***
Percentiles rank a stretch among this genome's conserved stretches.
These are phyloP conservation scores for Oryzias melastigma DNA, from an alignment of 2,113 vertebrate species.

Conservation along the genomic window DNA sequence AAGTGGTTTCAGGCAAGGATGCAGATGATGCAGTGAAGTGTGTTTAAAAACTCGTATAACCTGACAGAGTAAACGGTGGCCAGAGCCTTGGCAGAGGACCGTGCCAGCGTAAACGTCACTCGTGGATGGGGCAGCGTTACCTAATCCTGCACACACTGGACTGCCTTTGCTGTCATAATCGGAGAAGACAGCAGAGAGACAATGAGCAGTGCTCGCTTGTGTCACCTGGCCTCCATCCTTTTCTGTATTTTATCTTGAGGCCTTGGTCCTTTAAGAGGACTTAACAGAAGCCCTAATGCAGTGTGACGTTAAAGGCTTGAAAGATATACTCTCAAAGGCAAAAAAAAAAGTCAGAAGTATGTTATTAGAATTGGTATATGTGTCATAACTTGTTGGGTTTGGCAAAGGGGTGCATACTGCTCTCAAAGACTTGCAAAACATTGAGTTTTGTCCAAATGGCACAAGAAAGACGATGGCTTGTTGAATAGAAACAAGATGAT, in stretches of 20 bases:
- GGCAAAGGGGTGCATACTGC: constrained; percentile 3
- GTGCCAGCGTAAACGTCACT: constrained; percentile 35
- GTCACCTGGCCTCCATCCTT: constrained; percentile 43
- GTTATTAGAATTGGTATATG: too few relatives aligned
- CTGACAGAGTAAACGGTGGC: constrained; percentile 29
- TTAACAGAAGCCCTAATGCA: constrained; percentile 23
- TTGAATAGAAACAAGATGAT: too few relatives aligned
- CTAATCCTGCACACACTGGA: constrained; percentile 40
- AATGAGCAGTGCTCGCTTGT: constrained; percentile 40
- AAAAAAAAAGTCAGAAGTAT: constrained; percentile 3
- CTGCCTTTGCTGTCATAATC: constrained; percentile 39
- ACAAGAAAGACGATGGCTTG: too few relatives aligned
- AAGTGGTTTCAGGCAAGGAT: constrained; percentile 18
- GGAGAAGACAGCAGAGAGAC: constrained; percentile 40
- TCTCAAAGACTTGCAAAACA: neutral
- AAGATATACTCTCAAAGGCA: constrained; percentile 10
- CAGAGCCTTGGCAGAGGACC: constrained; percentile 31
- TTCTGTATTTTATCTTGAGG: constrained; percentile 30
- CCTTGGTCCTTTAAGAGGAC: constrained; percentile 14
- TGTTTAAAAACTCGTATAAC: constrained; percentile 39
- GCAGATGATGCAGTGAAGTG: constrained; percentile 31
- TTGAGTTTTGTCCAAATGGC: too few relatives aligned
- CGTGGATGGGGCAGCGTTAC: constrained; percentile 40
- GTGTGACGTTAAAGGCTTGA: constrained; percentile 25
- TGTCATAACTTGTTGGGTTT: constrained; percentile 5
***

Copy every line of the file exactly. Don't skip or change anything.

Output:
Percentiles rank a stretch among this genome's conserved stretches.
These are phyloP conservation scores for Oryzias melastigma DNA, from an alignment of 2,113 vertebrate species.

Conservation along the genomic window DNA sequence AAGTGGTTTCAGGCAAGGATGCAGATGATGCAGTGAAGTGTGTTTAAAAACTCGTATAACCTGACAGAGTAAACGGTGGCCAGAGCCTTGGCAGAGGACCGTGCCAGCGTAAACGTCACTCGTGGATGGGGCAGCGTTACCTAATCCTGCACACACTGGACTGCCTTTGCTGTCATAATCGGAGAAGACAGCAGAGAGACAATGAGCAGTGCTCGCTTGTGTCACCTGGCCTCCATCCTTTTCTGTATTTTATCTTGAGGCCTTGGTCCTTTAAGAGGACTTAACAGAAGCCCTAATGCAGTGTGACGTTAAAGGCTTGAAAGATATACTCTCAAAGGCAAAAAAAAAAGTCAGAAGTATGTTATTAGAATTGGTATATGTGTCATAACTTGTTGGGTTTGGCAAAGGGGTGCATACTGCTCTCAAAGACTTGCAAAACATTGAGTTTTGTCCAAATGGCACAAGAAAGACGATGGCTTGTTGAATAGAAACAAGATGAT, in stretches of 20 bases:
- GGCAAAGGGGTGCATACTGC: constrained; percentile 3
- GTGCCAGCGTAAACGTCACT: constrained; percentile 35
- GTCACCTGGCCTCCATCCTT: constrained; percentile 43
- GTTATTAGAATTGGTATATG: too few relatives aligned
- CTGACAGAGTAAACGGTGGC: constrained; percentile 29
- TTAACAGAAGCCCTAATGCA: constrained; percentile 23
- TTGAATAGAAACAAGATGAT: too few relatives aligned
- CTAATCCTGCACACACTGGA: constrained; percentile 40
- AATGAGCAGTGCTCGCTTGT: constrained; percentile 40
- AAAAAAAAAGTCAGAAGTAT: constrained; percentile 3
- CTGCCTTTGCTGTCATAATC: constrained; percentile 39
- ACAAGAAAGACGATGGCTTG: too few relatives aligned
- AAGTGGTTTCAGGCAAGGAT: constrained; percentile 18
- GGAGAAGACAGCAGAGAGAC: constrained; percentile 40
- TCTCAAAGACTTGCAAAACA: neutral
- AAGATATACTCTCAAAGGCA: constrained; percentile 10
- CAGAGCCTTGGCAGAGGACC: constrained; percentile 31
- TTCTGTATTTTATCTTGAGG: constrained; percentile 30
- CCTTGGTCCTTTAAGAGGAC: constrained; percentile 14
- TGTTTAAAAACTCGTATAAC: constrained; percentile 39
- GCAGATGATGCAGTGAAGTG: constrained; percentile 31
- TTGAGTTTTGTCCAAATGGC: too few relatives aligned
- CGTGGATGGGGCAGCGTTAC: constrained; percentile 40
- GTGTGACGTTAAAGGCTTGA: constrained; percentile 25
- TGTCATAACTTGTTGGGTTT: constrained; percentile 5